Three human immunodeficiency virus type 1 (HIV-1)-exposed children who had repeatedly positive DNA polymerase chain reaction (PCR) tests for HIV in ≥5 samples before seroreversion to HIV-negative status are reported. The children belong to a cohort of 210 infants who were born to HIV-infected mothers and were tested at intervals of 1 to 3 months by HIV viral culture, PCR, and p24 antigen; only the PCR was positive in ≥5 samples in the children reported here. Their clinical features were indistinguishable from other seroreverters. All three children had a transient drop in CD4:CD8 ratio to <1.0. The transiently positive DNA PCR in HIV-exposed infants may indicate either that HIV infection was eliminated by a strong host immune response or that infection was caused by an attenuated/defective strain of virus.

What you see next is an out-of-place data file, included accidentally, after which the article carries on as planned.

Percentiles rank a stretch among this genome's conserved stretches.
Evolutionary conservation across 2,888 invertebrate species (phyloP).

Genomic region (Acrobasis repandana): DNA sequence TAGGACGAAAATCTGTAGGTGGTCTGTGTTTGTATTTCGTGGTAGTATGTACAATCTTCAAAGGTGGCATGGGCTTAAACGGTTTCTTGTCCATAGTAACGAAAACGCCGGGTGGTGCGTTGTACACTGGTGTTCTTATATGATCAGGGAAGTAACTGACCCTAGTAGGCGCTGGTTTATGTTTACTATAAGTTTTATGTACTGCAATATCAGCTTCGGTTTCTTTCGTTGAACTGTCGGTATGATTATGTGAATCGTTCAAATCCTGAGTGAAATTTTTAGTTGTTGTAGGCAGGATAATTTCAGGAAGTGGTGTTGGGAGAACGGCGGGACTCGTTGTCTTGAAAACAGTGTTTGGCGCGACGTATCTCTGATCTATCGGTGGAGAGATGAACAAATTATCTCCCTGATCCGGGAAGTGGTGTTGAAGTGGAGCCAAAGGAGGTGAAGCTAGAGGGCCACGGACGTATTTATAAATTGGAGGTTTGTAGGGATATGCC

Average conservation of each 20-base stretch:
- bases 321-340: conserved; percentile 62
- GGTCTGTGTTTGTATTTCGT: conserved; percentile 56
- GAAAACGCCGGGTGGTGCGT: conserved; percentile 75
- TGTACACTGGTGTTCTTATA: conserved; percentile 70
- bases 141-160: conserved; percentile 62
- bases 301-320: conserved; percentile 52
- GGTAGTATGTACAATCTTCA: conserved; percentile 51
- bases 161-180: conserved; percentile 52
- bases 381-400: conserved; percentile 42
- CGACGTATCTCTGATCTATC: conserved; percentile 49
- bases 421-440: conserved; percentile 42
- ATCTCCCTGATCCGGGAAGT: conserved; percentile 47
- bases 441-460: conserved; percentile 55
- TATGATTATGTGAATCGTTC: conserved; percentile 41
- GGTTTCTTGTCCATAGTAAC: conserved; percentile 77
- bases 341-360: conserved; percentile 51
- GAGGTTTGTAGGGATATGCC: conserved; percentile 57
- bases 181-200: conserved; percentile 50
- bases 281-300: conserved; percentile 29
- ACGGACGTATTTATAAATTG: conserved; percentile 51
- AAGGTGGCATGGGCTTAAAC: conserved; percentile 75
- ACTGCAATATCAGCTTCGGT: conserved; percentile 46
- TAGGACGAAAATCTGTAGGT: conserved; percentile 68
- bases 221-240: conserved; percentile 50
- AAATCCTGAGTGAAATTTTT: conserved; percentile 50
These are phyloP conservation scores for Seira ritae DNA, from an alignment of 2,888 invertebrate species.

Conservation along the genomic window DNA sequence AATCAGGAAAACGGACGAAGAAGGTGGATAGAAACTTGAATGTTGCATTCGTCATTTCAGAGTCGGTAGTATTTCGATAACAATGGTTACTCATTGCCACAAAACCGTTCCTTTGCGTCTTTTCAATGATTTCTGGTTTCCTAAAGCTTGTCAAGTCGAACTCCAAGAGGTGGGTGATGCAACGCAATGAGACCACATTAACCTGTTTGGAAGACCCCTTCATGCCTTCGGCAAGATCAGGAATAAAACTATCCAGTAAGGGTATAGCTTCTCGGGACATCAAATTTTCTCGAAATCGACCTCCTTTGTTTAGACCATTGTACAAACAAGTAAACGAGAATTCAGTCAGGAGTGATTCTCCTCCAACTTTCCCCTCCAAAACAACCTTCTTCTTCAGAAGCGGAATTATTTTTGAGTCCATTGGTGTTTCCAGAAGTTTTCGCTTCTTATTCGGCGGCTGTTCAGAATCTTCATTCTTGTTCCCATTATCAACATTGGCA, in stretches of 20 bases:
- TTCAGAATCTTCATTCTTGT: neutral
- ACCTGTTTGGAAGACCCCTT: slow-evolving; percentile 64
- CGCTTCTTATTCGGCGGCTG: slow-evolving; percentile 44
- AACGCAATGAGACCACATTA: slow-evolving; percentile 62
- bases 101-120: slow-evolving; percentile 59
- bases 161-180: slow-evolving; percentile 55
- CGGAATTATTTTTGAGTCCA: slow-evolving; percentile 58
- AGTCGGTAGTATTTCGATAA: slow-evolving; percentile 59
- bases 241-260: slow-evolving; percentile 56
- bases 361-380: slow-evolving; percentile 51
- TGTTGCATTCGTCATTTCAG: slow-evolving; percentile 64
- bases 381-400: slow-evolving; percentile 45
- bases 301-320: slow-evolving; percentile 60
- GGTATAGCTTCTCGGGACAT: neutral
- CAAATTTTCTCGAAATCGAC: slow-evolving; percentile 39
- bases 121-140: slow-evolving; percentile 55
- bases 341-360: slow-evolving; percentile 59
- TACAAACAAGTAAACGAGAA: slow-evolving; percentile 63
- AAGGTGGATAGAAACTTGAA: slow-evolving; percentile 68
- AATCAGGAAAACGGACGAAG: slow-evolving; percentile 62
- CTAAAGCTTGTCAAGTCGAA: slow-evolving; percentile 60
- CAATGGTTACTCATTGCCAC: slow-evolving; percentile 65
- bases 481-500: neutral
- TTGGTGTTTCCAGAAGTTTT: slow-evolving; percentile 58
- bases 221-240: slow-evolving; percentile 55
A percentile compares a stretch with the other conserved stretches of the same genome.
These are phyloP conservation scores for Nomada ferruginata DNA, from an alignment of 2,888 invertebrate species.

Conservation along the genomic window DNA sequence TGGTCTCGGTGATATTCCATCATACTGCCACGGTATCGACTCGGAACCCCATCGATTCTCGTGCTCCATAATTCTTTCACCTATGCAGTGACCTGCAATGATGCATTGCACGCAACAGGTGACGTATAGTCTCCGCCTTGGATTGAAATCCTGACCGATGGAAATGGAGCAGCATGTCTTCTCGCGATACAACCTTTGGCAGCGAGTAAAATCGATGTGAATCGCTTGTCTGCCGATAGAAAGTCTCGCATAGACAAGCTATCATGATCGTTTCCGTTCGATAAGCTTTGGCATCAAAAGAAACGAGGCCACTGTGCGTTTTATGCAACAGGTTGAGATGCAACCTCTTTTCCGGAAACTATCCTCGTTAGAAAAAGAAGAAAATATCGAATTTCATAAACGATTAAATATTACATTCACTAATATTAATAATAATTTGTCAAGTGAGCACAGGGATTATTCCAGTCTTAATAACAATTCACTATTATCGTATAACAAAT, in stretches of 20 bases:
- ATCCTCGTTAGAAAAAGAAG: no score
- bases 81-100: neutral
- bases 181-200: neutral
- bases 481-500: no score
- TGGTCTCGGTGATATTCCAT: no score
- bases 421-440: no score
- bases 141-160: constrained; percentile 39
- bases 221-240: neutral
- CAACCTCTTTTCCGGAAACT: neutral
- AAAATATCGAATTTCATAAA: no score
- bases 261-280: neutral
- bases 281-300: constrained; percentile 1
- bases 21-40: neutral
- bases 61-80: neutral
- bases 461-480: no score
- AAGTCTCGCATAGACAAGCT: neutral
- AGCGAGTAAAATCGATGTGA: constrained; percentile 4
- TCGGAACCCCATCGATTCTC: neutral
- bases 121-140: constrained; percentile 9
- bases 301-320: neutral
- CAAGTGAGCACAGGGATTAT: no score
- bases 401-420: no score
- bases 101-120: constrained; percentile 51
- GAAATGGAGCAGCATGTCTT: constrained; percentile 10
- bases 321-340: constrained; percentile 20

- abortive infection
- early diagnosis
- Human immunodeficiency virus 1 DNA polymerase chain reaction
ASJC Scopus subject areas
- Microbiology (medical)
- Pediatrics, Perinatology, and Child Health